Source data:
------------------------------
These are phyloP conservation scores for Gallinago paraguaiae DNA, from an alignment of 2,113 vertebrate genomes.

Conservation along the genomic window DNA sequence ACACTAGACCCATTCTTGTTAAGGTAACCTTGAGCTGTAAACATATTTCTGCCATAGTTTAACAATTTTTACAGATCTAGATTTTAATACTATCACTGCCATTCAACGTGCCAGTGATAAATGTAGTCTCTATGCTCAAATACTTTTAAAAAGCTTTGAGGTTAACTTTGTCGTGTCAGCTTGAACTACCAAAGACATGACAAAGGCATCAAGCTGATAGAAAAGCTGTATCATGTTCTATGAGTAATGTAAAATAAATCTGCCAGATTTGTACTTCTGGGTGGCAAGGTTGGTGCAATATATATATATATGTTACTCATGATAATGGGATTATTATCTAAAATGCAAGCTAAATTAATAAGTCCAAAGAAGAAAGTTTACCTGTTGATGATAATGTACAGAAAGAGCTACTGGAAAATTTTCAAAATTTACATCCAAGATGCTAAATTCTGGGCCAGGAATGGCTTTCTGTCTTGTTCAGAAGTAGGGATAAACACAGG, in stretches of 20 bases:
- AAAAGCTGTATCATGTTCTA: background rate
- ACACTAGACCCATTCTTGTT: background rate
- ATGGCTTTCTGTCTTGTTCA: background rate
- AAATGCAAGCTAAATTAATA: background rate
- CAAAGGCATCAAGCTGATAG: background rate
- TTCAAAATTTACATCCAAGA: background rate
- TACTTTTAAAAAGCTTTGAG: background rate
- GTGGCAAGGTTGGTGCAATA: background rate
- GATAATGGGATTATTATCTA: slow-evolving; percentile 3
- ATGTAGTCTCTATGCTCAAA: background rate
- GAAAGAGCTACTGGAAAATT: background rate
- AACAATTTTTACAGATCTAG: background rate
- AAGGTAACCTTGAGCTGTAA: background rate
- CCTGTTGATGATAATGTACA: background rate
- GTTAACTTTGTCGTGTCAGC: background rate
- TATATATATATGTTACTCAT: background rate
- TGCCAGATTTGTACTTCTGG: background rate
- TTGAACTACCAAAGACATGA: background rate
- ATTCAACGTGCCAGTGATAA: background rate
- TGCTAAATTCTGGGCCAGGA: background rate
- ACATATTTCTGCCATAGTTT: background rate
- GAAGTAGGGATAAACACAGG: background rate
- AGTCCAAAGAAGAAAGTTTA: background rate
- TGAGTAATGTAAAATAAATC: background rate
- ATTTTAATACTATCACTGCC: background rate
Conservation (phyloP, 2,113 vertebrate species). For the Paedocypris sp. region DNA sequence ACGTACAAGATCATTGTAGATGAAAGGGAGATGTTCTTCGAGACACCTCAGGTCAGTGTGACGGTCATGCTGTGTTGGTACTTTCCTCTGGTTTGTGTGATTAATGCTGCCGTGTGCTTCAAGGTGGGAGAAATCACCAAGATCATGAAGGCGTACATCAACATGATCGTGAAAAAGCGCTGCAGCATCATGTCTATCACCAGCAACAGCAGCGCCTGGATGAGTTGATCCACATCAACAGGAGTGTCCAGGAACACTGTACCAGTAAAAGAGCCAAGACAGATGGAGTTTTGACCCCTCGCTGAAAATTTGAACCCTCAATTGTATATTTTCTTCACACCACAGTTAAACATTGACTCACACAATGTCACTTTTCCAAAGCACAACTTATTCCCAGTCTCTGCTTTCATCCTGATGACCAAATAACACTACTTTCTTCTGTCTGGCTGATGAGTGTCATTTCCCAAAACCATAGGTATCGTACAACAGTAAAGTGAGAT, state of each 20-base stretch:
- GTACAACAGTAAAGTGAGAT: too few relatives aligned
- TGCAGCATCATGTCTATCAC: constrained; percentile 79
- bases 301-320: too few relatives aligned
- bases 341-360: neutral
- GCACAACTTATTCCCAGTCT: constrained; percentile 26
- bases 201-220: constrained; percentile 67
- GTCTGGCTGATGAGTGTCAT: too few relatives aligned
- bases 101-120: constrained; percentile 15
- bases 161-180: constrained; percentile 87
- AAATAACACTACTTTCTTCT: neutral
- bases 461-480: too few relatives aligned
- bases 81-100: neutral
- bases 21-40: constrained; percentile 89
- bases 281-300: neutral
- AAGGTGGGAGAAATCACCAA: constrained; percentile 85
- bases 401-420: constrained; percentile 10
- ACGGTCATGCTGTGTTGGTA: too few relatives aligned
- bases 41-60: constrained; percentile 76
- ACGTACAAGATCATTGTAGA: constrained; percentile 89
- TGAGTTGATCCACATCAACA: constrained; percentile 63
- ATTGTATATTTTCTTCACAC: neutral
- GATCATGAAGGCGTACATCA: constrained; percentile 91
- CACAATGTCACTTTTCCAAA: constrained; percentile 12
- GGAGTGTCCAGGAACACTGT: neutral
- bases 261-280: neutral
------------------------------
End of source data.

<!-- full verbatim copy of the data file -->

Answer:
These are phyloP conservation scores for Gallinago paraguaiae DNA, from an alignment of 2,113 vertebrate genomes.

Conservation along the genomic window DNA sequence ACACTAGACCCATTCTTGTTAAGGTAACCTTGAGCTGTAAACATATTTCTGCCATAGTTTAACAATTTTTACAGATCTAGATTTTAATACTATCACTGCCATTCAACGTGCCAGTGATAAATGTAGTCTCTATGCTCAAATACTTTTAAAAAGCTTTGAGGTTAACTTTGTCGTGTCAGCTTGAACTACCAAAGACATGACAAAGGCATCAAGCTGATAGAAAAGCTGTATCATGTTCTATGAGTAATGTAAAATAAATCTGCCAGATTTGTACTTCTGGGTGGCAAGGTTGGTGCAATATATATATATATGTTACTCATGATAATGGGATTATTATCTAAAATGCAAGCTAAATTAATAAGTCCAAAGAAGAAAGTTTACCTGTTGATGATAATGTACAGAAAGAGCTACTGGAAAATTTTCAAAATTTACATCCAAGATGCTAAATTCTGGGCCAGGAATGGCTTTCTGTCTTGTTCAGAAGTAGGGATAAACACAGG, in stretches of 20 bases:
- AAAAGCTGTATCATGTTCTA: background rate
- ACACTAGACCCATTCTTGTT: background rate
- ATGGCTTTCTGTCTTGTTCA: background rate
- AAATGCAAGCTAAATTAATA: background rate
- CAAAGGCATCAAGCTGATAG: background rate
- TTCAAAATTTACATCCAAGA: background rate
- TACTTTTAAAAAGCTTTGAG: background rate
- GTGGCAAGGTTGGTGCAATA: background rate
- GATAATGGGATTATTATCTA: slow-evolving; percentile 3
- ATGTAGTCTCTATGCTCAAA: background rate
- GAAAGAGCTACTGGAAAATT: background rate
- AACAATTTTTACAGATCTAG: background rate
- AAGGTAACCTTGAGCTGTAA: background rate
- CCTGTTGATGATAATGTACA: background rate
- GTTAACTTTGTCGTGTCAGC: background rate
- TATATATATATGTTACTCAT: background rate
- TGCCAGATTTGTACTTCTGG: background rate
- TTGAACTACCAAAGACATGA: background rate
- ATTCAACGTGCCAGTGATAA: background rate
- TGCTAAATTCTGGGCCAGGA: background rate
- ACATATTTCTGCCATAGTTT: background rate
- GAAGTAGGGATAAACACAGG: background rate
- AGTCCAAAGAAGAAAGTTTA: background rate
- TGAGTAATGTAAAATAAATC: background rate
- ATTTTAATACTATCACTGCC: background rate
Conservation (phyloP, 2,113 vertebrate species). For the Paedocypris sp. region DNA sequence ACGTACAAGATCATTGTAGATGAAAGGGAGATGTTCTTCGAGACACCTCAGGTCAGTGTGACGGTCATGCTGTGTTGGTACTTTCCTCTGGTTTGTGTGATTAATGCTGCCGTGTGCTTCAAGGTGGGAGAAATCACCAAGATCATGAAGGCGTACATCAACATGATCGTGAAAAAGCGCTGCAGCATCATGTCTATCACCAGCAACAGCAGCGCCTGGATGAGTTGATCCACATCAACAGGAGTGTCCAGGAACACTGTACCAGTAAAAGAGCCAAGACAGATGGAGTTTTGACCCCTCGCTGAAAATTTGAACCCTCAATTGTATATTTTCTTCACACCACAGTTAAACATTGACTCACACAATGTCACTTTTCCAAAGCACAACTTATTCCCAGTCTCTGCTTTCATCCTGATGACCAAATAACACTACTTTCTTCTGTCTGGCTGATGAGTGTCATTTCCCAAAACCATAGGTATCGTACAACAGTAAAGTGAGAT, state of each 20-base stretch:
- GTACAACAGTAAAGTGAGAT: too few relatives aligned
- TGCAGCATCATGTCTATCAC: constrained; percentile 79
- bases 301-320: too few relatives aligned
- bases 341-360: neutral
- GCACAACTTATTCCCAGTCT: constrained; percentile 26
- bases 201-220: constrained; percentile 67
- GTCTGGCTGATGAGTGTCAT: too few relatives aligned
- bases 101-120: constrained; percentile 15
- bases 161-180: constrained; percentile 87
- AAATAACACTACTTTCTTCT: neutral
- bases 461-480: too few relatives aligned
- bases 81-100: neutral
- bases 21-40: constrained; percentile 89
- bases 281-300: neutral
- AAGGTGGGAGAAATCACCAA: constrained; percentile 85
- bases 401-420: constrained; percentile 10
- ACGGTCATGCTGTGTTGGTA: too few relatives aligned
- bases 41-60: constrained; percentile 76
- ACGTACAAGATCATTGTAGA: constrained; percentile 89
- TGAGTTGATCCACATCAACA: constrained; percentile 63
- ATTGTATATTTTCTTCACAC: neutral
- GATCATGAAGGCGTACATCA: constrained; percentile 91
- CACAATGTCACTTTTCCAAA: constrained; percentile 12
- GGAGTGTCCAGGAACACTGT: neutral
- bases 261-280: neutral